Aerial Geology, by Mary Caperton Morton

There’s a lovely new coffee table book out, just in time for holiday shopping. My fellow EARTH magazine contributor Mary Capterton Morton is the author of Aerial Geology, a beautiful massive tome that profiles a hundred geologically interesting locations across the North American continent. Mary was kind enough to forward me a copy for review, and I was delighted to flip through its gorgeous pages. It’s a visual feast, with …


8 December 2017

Friday fold: Alpine cross sections by Albert Heim

The Friday fold is a figure from a 1922 book about the geology of the Alps by Swiss structural geology genius and artistic master Albert Heim. Marvel at his gorgeous depiction of the internal and long-since-eroded structure of these mighty mountains.


6 December 2017

My GSW Presidential address

I can hardly believe it but tonight I wrap up my tenure as the 2017 President of the Geological Society of Washington. In our Society, it’s a tradition for the President to give the final talk of the year, a Presidential Address that takes up the entirety of the final regular meeting. I’ll be talking tonight about the art of geology. Specifically, my title is “Visualization in geology: A brief …


24 October 2017

The View from the Cheap Seats, by Neil Gaiman

I’ve been reading a fair bit of Neil Gaiman over the past year or so: American Gods, Good Omens (with Terry Pratchett), and The Ocean at the End of the Lane. Each of those books is good in its own way, and each is fiction. I just finished a compilation of Gaiman’s nonfiction, and there is enough about it that I think is applicable to the audience of this blog …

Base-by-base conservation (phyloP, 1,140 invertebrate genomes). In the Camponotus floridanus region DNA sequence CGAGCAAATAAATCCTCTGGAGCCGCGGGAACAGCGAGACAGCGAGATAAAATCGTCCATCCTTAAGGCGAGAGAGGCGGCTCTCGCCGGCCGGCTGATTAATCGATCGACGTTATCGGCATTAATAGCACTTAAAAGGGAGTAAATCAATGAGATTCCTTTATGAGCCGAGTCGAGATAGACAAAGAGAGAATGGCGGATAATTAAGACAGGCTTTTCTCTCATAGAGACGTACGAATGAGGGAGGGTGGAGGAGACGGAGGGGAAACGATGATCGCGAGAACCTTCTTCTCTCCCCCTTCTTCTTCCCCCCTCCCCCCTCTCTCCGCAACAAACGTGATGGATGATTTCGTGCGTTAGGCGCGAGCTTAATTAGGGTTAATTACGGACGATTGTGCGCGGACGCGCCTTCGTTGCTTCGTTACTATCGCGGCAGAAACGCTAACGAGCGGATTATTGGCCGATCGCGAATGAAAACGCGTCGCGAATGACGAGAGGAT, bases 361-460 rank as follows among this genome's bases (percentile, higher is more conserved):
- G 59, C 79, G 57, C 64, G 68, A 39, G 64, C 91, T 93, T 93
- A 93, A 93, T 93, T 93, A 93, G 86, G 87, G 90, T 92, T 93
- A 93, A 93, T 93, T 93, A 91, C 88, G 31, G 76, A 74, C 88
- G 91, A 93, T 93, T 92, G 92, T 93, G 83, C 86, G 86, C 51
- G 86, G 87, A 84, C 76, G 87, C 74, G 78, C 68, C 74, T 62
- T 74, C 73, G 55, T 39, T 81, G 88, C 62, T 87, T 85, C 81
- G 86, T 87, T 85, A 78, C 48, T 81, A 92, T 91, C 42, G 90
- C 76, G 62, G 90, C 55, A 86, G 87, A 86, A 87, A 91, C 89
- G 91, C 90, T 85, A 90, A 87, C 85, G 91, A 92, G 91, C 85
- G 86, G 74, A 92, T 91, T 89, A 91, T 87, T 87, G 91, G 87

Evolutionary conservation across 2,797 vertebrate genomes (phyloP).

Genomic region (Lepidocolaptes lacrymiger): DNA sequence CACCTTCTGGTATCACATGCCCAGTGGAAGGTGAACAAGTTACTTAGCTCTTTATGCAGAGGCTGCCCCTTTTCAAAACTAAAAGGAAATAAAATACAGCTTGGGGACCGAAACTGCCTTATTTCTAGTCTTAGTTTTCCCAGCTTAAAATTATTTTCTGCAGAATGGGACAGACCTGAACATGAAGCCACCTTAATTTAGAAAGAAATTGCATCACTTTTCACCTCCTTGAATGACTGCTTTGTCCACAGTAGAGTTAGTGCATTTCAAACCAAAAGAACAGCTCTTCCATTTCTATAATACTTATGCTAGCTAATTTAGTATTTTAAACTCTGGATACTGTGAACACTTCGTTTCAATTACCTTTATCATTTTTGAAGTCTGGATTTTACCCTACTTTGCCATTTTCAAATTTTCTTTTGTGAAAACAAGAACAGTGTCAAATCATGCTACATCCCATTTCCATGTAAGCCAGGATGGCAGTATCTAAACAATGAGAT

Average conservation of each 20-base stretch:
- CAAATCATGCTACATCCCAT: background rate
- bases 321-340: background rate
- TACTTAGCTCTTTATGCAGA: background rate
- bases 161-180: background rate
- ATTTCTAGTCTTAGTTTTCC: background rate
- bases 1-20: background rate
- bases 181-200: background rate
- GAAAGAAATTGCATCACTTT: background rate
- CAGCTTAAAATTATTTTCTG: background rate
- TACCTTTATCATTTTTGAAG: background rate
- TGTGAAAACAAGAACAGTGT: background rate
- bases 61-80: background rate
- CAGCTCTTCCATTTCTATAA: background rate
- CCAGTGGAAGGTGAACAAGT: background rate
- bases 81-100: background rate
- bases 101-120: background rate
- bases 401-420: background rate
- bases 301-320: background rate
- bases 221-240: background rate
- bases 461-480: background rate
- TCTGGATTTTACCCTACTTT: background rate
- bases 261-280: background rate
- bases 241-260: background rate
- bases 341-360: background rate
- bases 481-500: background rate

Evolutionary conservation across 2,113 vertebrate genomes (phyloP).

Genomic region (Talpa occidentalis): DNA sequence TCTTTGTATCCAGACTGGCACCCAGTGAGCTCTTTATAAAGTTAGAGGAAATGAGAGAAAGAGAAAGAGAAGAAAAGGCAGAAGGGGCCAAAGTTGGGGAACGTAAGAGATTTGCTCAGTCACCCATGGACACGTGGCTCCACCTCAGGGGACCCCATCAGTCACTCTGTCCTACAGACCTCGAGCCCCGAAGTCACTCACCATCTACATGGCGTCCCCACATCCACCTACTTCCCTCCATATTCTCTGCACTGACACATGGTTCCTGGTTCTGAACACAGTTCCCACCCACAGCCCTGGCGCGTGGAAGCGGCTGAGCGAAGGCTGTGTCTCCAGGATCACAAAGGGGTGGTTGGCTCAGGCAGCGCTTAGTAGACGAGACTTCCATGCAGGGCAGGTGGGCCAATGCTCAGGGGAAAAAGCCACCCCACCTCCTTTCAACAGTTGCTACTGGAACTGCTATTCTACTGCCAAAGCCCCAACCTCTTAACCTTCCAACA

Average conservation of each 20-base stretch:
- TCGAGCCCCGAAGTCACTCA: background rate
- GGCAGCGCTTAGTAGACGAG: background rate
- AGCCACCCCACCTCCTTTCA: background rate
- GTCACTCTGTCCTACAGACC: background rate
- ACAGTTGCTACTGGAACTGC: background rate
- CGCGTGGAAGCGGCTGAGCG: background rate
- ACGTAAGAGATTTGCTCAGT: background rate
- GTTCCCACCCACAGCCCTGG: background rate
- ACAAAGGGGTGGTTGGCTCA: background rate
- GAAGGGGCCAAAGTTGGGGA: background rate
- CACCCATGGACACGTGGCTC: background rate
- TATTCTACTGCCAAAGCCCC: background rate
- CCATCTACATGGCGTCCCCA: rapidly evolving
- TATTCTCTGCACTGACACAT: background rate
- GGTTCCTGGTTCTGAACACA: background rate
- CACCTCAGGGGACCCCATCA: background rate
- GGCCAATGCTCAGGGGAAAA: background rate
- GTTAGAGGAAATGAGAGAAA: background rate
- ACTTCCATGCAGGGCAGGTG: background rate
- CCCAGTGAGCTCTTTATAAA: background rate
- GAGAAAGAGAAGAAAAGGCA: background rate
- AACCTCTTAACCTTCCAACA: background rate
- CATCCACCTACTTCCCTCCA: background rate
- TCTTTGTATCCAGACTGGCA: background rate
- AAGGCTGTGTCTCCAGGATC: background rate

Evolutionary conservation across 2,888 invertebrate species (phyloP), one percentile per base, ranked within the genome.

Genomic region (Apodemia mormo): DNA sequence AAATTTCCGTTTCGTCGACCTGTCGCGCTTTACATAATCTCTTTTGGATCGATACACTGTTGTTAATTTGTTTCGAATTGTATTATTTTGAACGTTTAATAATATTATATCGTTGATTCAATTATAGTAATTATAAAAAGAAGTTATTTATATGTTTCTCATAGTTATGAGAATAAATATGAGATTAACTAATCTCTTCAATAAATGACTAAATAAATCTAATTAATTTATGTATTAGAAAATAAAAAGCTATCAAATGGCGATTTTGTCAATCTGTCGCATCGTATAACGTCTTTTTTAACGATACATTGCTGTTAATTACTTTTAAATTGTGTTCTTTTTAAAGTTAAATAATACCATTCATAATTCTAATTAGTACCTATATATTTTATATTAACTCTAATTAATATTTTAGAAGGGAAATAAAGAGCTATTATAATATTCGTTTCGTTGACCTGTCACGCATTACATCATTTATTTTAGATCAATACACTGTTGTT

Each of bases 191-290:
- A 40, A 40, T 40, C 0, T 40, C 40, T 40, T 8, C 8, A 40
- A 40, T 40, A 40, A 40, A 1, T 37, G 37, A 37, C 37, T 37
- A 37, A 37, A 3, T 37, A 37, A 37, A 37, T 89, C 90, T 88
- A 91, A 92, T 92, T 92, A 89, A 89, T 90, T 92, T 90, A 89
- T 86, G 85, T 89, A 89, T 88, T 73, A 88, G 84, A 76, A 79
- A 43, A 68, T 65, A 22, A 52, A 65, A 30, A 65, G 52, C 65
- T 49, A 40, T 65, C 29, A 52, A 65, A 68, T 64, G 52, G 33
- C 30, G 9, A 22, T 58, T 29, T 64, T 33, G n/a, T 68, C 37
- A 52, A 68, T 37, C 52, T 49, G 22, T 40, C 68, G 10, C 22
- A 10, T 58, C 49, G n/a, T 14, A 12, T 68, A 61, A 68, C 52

11 October 2017

Pompeii vs. Herculaneum

Italy’s celebrated archaeological site of Pompeii is compared and contrasted with nearby Herculaneum in terms of art, architecture, visitor experience, and (of course) geology.


7 April 2017

Friday fold: paper demo

The Friday fold is a sheet of paper. Yes, really!


20 February 2017

Making “Kate Tectonics”

I recently discovered a terrific series of videos on YouTube called “Kate Tectonics.” Watch episode 2, “The History of Geology,” here, to get a taste of the series’ excellent production values and its hip, humorous style:   I asked one of the creators, namesake Katelyn Salem, to share a bit of information about the series: Who’s involved in the series? The credits seem lengthy! Can you give a bit of …


31 January 2017

Three kids’ books

Cosmology, evolution, and ethics for the four-year old set? It can be done! Join Callan for a brief review of three excellent books for children.


16 December 2016

Friday fauxld: The sculptures of José Manuel Castro López

The Friday fold isn’t real. Instead, this “faux”ld is a sculpture by Spanish artist José Manuel Castro López. Check it out and contemplate some improbable rheology.


23 November 2016

A conversation with Zack Labe

Yesterday, I mentioned climate change visualizer extraordinaire Zack Labe. As delineated then, he’s a PhD student at U.C. – Irvine in the Earth Systems Science department. He’s producing some really excellent #dataviz on climate change. Today, I’d like to share a short exchange I had with Zack about his work. 1)      Please give Mountain Beltway readers a sense of your background, leading up to what you’re working on …


23 September 2016

Friday fold: Shetland geopark rock wall at Northmavine

Can a Friday fold be a work of art as well as a source of geologic insight? The answer can be found as you enter Shetland’s Northmavine region.